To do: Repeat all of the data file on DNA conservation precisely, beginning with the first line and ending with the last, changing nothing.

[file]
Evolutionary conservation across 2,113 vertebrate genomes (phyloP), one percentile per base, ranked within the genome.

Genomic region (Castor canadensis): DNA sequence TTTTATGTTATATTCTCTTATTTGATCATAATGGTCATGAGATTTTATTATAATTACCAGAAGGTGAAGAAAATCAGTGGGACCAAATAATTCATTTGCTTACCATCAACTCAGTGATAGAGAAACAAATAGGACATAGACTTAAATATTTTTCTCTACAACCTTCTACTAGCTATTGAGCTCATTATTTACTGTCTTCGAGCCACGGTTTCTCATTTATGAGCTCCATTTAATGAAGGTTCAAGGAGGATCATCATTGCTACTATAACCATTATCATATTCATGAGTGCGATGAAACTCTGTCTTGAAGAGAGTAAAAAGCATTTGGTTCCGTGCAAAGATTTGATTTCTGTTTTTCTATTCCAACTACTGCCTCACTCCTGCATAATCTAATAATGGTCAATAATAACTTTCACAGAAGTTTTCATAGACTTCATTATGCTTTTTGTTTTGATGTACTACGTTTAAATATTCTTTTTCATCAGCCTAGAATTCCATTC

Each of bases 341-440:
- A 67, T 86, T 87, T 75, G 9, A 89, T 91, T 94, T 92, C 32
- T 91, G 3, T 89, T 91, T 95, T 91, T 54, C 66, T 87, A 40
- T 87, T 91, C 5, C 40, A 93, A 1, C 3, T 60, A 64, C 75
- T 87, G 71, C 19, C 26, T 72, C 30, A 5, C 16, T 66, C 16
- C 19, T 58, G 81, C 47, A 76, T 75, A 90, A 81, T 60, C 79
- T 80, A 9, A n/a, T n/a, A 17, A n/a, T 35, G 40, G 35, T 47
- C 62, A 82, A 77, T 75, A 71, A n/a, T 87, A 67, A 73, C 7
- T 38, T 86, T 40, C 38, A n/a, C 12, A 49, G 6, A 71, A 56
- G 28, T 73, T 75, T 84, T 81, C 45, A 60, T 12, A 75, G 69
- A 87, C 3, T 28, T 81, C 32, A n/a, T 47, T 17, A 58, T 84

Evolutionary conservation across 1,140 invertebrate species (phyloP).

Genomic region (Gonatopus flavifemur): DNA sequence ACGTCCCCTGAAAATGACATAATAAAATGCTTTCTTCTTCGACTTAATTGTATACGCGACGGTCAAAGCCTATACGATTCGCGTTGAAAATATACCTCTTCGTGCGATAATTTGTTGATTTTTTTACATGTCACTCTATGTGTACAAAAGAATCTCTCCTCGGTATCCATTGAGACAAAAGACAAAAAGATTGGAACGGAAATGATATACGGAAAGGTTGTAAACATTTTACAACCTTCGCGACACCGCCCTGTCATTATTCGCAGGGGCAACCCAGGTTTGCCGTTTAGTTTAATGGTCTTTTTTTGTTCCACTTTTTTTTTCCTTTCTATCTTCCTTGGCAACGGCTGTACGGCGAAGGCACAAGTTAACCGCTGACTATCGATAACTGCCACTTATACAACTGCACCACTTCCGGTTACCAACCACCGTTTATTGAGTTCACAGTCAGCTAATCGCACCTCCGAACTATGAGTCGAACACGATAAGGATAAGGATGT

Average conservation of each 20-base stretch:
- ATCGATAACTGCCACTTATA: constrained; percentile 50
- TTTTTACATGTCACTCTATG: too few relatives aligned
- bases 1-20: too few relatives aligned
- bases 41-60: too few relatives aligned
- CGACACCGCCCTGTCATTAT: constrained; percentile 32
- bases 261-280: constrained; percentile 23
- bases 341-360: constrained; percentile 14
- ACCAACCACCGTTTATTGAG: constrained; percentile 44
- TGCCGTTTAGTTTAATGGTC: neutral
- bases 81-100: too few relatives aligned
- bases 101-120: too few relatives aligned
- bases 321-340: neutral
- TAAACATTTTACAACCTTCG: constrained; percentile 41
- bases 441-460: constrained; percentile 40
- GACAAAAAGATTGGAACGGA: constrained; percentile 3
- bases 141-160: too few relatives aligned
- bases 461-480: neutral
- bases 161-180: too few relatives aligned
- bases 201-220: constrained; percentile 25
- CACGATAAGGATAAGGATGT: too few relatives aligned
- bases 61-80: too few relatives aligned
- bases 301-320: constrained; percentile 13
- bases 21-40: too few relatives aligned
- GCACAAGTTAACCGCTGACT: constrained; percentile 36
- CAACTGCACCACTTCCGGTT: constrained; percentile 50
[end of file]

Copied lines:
Evolutionary conservation across 2,113 vertebrate genomes (phyloP), one percentile per base, ranked within the genome.

Genomic region (Castor canadensis): DNA sequence TTTTATGTTATATTCTCTTATTTGATCATAATGGTCATGAGATTTTATTATAATTACCAGAAGGTGAAGAAAATCAGTGGGACCAAATAATTCATTTGCTTACCATCAACTCAGTGATAGAGAAACAAATAGGACATAGACTTAAATATTTTTCTCTACAACCTTCTACTAGCTATTGAGCTCATTATTTACTGTCTTCGAGCCACGGTTTCTCATTTATGAGCTCCATTTAATGAAGGTTCAAGGAGGATCATCATTGCTACTATAACCATTATCATATTCATGAGTGCGATGAAACTCTGTCTTGAAGAGAGTAAAAAGCATTTGGTTCCGTGCAAAGATTTGATTTCTGTTTTTCTATTCCAACTACTGCCTCACTCCTGCATAATCTAATAATGGTCAATAATAACTTTCACAGAAGTTTTCATAGACTTCATTATGCTTTTTGTTTTGATGTACTACGTTTAAATATTCTTTTTCATCAGCCTAGAATTCCATTC

Each of bases 341-440:
- A 67, T 86, T 87, T 75, G 9, A 89, T 91, T 94, T 92, C 32
- T 91, G 3, T 89, T 91, T 95, T 91, T 54, C 66, T 87, A 40
- T 87, T 91, C 5, C 40, A 93, A 1, C 3, T 60, A 64, C 75
- T 87, G 71, C 19, C 26, T 72, C 30, A 5, C 16, T 66, C 16
- C 19, T 58, G 81, C 47, A 76, T 75, A 90, A 81, T 60, C 79
- T 80, A 9, A n/a, T n/a, A 17, A n/a, T 35, G 40, G 35, T 47
- C 62, A 82, A 77, T 75, A 71, A n/a, T 87, A 67, A 73, C 7
- T 38, T 86, T 40, C 38, A n/a, C 12, A 49, G 6, A 71, A 56
- G 28, T 73, T 75, T 84, T 81, C 45, A 60, T 12, A 75, G 69
- A 87, C 3, T 28, T 81, C 32, A n/a, T 47, T 17, A 58, T 84

Evolutionary conservation across 1,140 invertebrate species (phyloP).

Genomic region (Gonatopus flavifemur): DNA sequence ACGTCCCCTGAAAATGACATAATAAAATGCTTTCTTCTTCGACTTAATTGTATACGCGACGGTCAAAGCCTATACGATTCGCGTTGAAAATATACCTCTTCGTGCGATAATTTGTTGATTTTTTTACATGTCACTCTATGTGTACAAAAGAATCTCTCCTCGGTATCCATTGAGACAAAAGACAAAAAGATTGGAACGGAAATGATATACGGAAAGGTTGTAAACATTTTACAACCTTCGCGACACCGCCCTGTCATTATTCGCAGGGGCAACCCAGGTTTGCCGTTTAGTTTAATGGTCTTTTTTTGTTCCACTTTTTTTTTCCTTTCTATCTTCCTTGGCAACGGCTGTACGGCGAAGGCACAAGTTAACCGCTGACTATCGATAACTGCCACTTATACAACTGCACCACTTCCGGTTACCAACCACCGTTTATTGAGTTCACAGTCAGCTAATCGCACCTCCGAACTATGAGTCGAACACGATAAGGATAAGGATGT

Average conservation of each 20-base stretch:
- ATCGATAACTGCCACTTATA: constrained; percentile 50
- TTTTTACATGTCACTCTATG: too few relatives aligned
- bases 1-20: too few relatives aligned
- bases 41-60: too few relatives aligned
- CGACACCGCCCTGTCATTAT: constrained; percentile 32
- bases 261-280: constrained; percentile 23
- bases 341-360: constrained; percentile 14
- ACCAACCACCGTTTATTGAG: constrained; percentile 44
- TGCCGTTTAGTTTAATGGTC: neutral
- bases 81-100: too few relatives aligned
- bases 101-120: too few relatives aligned
- bases 321-340: neutral
- TAAACATTTTACAACCTTCG: constrained; percentile 41
- bases 441-460: constrained; percentile 40
- GACAAAAAGATTGGAACGGA: constrained; percentile 3
- bases 141-160: too few relatives aligned
- bases 461-480: neutral
- bases 161-180: too few relatives aligned
- bases 201-220: constrained; percentile 25
- CACGATAAGGATAAGGATGT: too few relatives aligned
- bases 61-80: too few relatives aligned
- bases 301-320: constrained; percentile 13
- bases 21-40: too few relatives aligned
- GCACAAGTTAACCGCTGACT: constrained; percentile 36
- CAACTGCACCACTTCCGGTT: constrained; percentile 50